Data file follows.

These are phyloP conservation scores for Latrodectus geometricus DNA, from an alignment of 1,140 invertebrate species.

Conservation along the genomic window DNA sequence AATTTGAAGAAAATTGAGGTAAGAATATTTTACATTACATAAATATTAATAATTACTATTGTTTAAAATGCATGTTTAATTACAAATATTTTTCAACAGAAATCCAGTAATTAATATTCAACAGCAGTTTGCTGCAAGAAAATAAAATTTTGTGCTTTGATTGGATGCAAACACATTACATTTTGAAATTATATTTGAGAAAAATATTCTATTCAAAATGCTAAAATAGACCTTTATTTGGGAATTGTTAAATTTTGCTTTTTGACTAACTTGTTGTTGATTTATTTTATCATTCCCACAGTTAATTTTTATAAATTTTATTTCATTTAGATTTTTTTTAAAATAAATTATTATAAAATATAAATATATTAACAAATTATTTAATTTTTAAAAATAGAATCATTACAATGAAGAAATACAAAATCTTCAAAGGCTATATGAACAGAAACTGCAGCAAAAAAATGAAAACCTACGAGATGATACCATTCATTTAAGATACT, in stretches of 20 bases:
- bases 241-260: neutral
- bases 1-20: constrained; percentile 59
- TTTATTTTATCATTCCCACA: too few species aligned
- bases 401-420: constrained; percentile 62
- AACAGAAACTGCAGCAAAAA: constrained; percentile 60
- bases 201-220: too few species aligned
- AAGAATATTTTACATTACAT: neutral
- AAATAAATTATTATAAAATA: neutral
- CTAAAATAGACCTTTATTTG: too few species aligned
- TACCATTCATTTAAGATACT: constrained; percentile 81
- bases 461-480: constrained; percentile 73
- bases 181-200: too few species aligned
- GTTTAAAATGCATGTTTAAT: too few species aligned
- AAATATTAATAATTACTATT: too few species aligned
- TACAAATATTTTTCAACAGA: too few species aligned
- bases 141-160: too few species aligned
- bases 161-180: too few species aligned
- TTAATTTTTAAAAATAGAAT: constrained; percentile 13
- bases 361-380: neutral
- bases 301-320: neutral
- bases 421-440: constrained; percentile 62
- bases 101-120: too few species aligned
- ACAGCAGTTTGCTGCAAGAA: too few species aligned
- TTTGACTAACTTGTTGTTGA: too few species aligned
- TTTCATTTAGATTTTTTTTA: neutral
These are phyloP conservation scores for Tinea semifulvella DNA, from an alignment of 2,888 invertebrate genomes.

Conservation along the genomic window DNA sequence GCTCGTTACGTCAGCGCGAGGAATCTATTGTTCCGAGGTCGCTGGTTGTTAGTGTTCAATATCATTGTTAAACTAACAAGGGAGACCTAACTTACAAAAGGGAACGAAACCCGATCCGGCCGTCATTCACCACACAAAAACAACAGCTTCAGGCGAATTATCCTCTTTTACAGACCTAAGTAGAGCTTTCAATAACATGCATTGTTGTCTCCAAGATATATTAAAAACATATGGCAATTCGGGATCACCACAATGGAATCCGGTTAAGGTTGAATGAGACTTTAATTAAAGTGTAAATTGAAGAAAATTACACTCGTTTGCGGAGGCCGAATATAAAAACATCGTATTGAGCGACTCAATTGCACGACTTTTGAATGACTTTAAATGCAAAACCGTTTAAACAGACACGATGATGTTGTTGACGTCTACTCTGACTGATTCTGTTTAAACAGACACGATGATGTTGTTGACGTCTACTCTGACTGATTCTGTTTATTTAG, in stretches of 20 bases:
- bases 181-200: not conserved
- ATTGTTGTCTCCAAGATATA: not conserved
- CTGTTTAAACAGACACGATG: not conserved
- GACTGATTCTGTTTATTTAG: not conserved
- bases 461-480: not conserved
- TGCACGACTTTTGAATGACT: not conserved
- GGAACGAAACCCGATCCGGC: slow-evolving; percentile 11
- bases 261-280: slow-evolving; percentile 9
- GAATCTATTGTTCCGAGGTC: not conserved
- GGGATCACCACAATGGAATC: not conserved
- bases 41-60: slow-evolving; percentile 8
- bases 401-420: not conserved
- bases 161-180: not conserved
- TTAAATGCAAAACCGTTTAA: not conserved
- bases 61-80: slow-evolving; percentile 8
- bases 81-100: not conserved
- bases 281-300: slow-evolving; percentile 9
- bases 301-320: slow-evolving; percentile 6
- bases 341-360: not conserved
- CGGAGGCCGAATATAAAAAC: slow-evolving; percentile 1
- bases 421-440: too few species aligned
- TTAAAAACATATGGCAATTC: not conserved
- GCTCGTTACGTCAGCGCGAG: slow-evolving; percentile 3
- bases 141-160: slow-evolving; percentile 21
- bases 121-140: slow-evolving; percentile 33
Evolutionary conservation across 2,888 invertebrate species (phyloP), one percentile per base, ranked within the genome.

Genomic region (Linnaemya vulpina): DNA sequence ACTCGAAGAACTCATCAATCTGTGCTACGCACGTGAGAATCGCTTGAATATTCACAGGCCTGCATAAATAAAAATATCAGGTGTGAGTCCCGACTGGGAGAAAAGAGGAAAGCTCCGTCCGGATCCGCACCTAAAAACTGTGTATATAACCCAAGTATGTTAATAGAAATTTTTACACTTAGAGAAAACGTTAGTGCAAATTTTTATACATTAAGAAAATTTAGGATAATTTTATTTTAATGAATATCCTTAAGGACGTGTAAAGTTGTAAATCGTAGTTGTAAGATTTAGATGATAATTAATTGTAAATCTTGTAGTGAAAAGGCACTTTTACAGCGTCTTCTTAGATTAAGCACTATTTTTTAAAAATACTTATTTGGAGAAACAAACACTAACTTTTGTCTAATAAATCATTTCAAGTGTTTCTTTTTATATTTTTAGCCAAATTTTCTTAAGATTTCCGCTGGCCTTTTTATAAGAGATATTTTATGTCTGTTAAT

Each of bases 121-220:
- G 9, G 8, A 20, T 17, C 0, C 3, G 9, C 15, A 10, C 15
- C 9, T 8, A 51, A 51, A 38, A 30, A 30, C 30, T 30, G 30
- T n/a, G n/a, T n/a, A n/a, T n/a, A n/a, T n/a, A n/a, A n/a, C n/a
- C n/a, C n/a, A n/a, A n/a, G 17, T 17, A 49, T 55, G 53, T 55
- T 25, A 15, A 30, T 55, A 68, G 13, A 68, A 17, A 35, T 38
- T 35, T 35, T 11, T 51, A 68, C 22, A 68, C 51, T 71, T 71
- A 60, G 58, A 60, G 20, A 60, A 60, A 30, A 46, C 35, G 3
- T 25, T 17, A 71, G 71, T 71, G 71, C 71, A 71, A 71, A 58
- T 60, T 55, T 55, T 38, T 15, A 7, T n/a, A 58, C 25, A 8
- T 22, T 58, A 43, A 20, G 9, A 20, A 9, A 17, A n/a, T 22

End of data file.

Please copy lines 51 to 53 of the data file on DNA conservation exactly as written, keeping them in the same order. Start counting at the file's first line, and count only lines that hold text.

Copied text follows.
- TTAAAAACATATGGCAATTC: not conserved
- GCTCGTTACGTCAGCGCGAG: slow-evolving; percentile 3
- bases 141-160: slow-evolving; percentile 21